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Fall Equinox at Crack Cave, Picture Canyon

It’s quiet – and still dark. Sitting with my back against the stone canyon wall in the cool of a late September morning, I hear the sounds of the night that’s slipping away: a rustling in the grass close by, a pack of coyotes giving voice a few hundred yards down the canyon, a bird flutters overhead to land on an outcrop.

I’ve been up since 5:00 AM; it’s now about 6:30. It’s Tuesday, September 22, 2020. I had driven from Pueblo yesterday afternoon, arriving just before the sun sank below the western rim of Picture

Canyon, southwest of Springfield, hard on the border with Oklahoma. The trip was to view a phenomenon remarkable in this part of the state: Equinox sun rise at Crack Cave in Picture Canyon. Considered by some to be an archeoastronomy site, the cave is a narrow cleft in the west rim of the shallow Picture Canyon. On the morning of the fall and spring equinoxes, light from the rising sun the cave all the way to its back, about 20 feet deep. There are incised vertical lines on both sides of the cave that are, themselves, lit by the sun on those mornings. The Cave is closed to general entry by a steel gate and wire, but it’s possible to see into the its depths from the entrance.

After arriving Monday evening, I set up a simple camp with tent, stove and water in one of the three picnic shelter campsites operated by Comanche National Grasslands of the US Forest Service. I dined on a Lithuanian military MRE. Tuesday morning, I was up and broke camp, allowing plenty of time to make the walk out to the Cave, a bit under a mile, in the dark with a head lamp. Fortunately, I was familiar with the route, so had no trouble finding the landmarks: the stone ruins of a homestead house and barn that flank the Cave and a couple scraggly willows. Now to wait for sunrise.

The sky begins to brighten. The velvety dark gives way to objects becoming visible and clear. Now the canyon walls march away on both sides to the south. About 7:30, a point of more intense light marks where the sun will rise over the eastern canyon wall. A slim red crescent appears suddenly. The sun swims up over the horizon with surprising speed. It’s a ‘red rubber ball’, due to the effect of smoke from wildfires in California and Colorado. When it clears the horizon, I look into the cave. Sure enough, red-gold light strikes the tumble of rocks at the back. If I crane my neck just right, I can glimpse the carvings on the sides, a series of short vertical lines.

Picture Canyon holds other remarkable things. To the north of the cave under an overhang here’s a pictograph in blue of a buffalo, about three feet long. Sadly, near to it, some modern jokers have used charcoal to draw crude stick figures of humans hunting a ‘mammoth’. Across the canyon from the Cave on the sandstone on the east side there are a series of petroglyphs, pictographs and ‘hybrids’: petroglyphs incised into the rock, then limned in paint.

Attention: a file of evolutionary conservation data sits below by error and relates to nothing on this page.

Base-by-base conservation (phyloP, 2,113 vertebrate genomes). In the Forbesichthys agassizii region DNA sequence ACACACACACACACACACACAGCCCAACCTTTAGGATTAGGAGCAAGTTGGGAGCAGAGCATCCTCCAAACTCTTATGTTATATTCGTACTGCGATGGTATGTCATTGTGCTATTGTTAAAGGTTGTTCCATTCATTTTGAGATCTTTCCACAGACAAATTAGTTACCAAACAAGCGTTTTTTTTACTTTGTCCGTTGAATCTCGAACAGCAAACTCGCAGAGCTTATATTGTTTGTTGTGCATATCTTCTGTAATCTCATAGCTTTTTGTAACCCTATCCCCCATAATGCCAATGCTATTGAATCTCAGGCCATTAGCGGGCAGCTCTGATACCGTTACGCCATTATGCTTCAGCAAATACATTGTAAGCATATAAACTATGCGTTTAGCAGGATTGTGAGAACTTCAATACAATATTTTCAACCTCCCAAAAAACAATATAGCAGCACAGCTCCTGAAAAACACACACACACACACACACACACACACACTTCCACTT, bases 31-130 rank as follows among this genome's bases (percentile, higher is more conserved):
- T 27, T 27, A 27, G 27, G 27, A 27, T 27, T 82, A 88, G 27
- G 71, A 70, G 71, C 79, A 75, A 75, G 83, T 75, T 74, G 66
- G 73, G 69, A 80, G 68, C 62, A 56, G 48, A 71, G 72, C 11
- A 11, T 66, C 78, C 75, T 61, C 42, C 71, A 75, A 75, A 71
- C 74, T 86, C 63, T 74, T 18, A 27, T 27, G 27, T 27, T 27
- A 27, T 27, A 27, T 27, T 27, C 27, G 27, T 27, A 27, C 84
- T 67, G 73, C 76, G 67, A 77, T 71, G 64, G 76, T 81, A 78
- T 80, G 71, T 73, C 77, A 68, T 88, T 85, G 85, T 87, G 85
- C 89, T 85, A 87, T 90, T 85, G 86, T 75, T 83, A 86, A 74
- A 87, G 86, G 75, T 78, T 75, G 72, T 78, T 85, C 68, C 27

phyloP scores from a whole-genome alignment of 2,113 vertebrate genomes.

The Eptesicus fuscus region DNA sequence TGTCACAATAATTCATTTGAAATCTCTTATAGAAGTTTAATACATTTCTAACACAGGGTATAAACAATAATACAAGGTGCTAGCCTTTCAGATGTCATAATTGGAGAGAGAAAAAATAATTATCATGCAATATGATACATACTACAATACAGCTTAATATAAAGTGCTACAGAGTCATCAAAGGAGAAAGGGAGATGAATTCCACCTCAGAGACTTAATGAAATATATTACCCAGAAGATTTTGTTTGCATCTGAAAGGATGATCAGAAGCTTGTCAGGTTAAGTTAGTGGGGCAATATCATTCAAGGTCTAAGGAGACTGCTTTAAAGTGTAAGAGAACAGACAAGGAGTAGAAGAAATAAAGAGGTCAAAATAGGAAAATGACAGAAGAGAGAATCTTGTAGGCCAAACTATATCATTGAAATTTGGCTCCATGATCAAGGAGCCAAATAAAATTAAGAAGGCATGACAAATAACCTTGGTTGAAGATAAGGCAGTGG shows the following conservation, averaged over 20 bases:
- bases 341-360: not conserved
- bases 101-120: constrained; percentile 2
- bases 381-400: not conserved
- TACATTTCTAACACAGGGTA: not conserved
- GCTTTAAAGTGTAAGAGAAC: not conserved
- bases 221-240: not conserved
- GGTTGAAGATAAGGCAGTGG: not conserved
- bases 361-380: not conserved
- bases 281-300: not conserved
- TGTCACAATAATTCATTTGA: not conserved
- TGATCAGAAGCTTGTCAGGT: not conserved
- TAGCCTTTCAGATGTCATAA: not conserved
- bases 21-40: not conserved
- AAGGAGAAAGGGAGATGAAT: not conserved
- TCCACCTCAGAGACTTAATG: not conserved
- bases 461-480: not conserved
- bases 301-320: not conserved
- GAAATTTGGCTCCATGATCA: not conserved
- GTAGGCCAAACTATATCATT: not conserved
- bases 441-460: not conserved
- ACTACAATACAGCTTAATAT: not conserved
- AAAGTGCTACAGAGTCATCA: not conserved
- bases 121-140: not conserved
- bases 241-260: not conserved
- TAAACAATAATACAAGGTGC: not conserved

The petroglyphs include some that surpass many I’ve seen: The ‘Spotted Woman’, an almost life-sized figure of a woman with a head dress. Her body is covered with rings, or spots. There’s a small red painted buffalo; enigmatic lines and circles. One stone on the ground has a number of lines and marks, along with a depression. It has been titled the ‘Birthing Stone’. Farther around the curving canyon wall, one encounters a blue incised horse, it’s neck in a graceful curve. There seems to be something, probably a ‘rider’ astride its back, but is now too faint to discern. A coyote stands on all fours, his head turned back to one side as though he’s about to give voice. Holding a spear pointed downward in each hand, a warrior wearing a garment or harness crossing his chest is carved, then painted blue.

In a shallow, broad cave or overhang suspended about 5 feet over the canyon wall there’s another series of vertical incised lines that are crossed by a single long line. At least one theorist claims that these, and the lines in the Cave, are evidence of ancient Celtic Ogham writing, a script that employed vertical lines extending above or below a base line. Possible? Who knows?

After returning to the parking lot/picnic area, I drove out toward the entrance to the Canyon area. I stopped to climb up to a forest of mushroom shaped rock formations on the canyon wall, then took a forest service road that branched into many tracks that took me to less explored areas of the site. I found a large rock arch and a small cemetery that held a handful of graves from the 19th century.